If I throw 1000 10centimeterlong needles on to a tiled floor, where each tile is a 10 cm x 30 cm rectangle, approximately how many needles will end up lying across a crack?
You may assume that the widths of both the needles and the cracks are negligible.
(In reply to
re(2): Simulation supports by Charlie)
Charlie, here's why I posted the MathWorld reference.
When I saw your solution, I thought that it was counerintuitive that the likeliness, that a needle crossing the 1 unit away lines also crossed the 3 units away lines, was the same as the other way around.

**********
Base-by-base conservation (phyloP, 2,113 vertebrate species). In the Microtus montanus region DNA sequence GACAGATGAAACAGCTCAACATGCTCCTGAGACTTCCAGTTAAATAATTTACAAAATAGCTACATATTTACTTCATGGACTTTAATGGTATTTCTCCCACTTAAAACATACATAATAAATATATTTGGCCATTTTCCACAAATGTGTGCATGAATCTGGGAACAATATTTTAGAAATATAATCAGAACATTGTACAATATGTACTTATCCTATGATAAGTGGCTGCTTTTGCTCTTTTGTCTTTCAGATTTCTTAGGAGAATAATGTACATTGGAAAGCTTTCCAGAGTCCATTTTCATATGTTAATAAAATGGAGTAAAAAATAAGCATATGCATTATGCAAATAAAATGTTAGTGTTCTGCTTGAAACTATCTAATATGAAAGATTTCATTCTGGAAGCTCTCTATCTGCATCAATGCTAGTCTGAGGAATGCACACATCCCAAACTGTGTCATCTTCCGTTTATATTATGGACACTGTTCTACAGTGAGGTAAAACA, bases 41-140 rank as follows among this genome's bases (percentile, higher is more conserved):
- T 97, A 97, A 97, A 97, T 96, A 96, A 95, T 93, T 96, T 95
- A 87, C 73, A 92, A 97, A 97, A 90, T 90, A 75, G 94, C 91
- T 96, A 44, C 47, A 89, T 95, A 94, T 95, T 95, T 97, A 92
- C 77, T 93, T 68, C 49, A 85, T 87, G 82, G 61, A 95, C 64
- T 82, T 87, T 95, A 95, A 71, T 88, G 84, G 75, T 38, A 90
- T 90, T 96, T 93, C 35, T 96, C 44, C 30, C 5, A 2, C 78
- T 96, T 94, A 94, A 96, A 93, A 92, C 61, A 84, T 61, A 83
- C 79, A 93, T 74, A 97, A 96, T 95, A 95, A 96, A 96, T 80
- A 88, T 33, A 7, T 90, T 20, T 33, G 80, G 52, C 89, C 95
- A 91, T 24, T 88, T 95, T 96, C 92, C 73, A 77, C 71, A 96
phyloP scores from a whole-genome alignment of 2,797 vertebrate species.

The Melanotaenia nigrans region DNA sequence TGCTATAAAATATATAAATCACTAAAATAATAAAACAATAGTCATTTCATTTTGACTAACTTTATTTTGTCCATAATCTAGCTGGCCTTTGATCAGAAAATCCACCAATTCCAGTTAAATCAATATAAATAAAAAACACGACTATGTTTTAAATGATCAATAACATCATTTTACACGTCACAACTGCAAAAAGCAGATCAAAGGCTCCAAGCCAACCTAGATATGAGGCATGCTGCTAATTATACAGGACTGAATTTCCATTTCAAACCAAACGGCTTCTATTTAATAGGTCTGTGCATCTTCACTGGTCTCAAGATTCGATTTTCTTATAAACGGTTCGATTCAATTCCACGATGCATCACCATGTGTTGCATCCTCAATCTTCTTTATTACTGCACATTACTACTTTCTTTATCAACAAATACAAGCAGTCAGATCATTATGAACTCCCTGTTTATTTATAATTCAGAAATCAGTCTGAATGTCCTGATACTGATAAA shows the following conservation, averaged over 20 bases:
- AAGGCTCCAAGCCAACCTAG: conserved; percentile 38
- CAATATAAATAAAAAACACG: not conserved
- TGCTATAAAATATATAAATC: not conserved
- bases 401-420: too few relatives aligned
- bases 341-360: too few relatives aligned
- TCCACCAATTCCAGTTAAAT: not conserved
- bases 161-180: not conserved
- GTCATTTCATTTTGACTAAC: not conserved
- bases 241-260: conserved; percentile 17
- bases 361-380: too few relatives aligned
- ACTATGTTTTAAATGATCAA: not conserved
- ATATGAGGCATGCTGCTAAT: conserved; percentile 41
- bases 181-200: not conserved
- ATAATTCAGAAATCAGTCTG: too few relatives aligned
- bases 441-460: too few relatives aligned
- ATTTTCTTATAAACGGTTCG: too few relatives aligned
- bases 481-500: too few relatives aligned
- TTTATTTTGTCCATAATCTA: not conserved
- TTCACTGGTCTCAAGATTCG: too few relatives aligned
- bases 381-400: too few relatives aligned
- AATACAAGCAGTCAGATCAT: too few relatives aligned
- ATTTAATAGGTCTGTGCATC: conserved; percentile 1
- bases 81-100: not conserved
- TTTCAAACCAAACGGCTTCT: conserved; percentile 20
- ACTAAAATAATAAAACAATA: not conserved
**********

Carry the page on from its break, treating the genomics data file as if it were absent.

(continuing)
Next day, I started thinking on it in the car, visiting customers and when returning home, I wanted to post a question on it. Then I saw your comment "second thoughts" and there was no need for a further posting. I also remembered there was something on this on MathWorld, I searched for the formula and as it was in agreement with your result, I didn't feel I had tot post it. After your simulation test, it posted the link just to show that they arrived at the same result.
Now when you make the remark that their formula doesn't work for l > a or b, I think your formula has the same problem: in your integration you do not take into account the length either (Although I may have missed it)

Posted by Hugo
on 20050121 19:35:00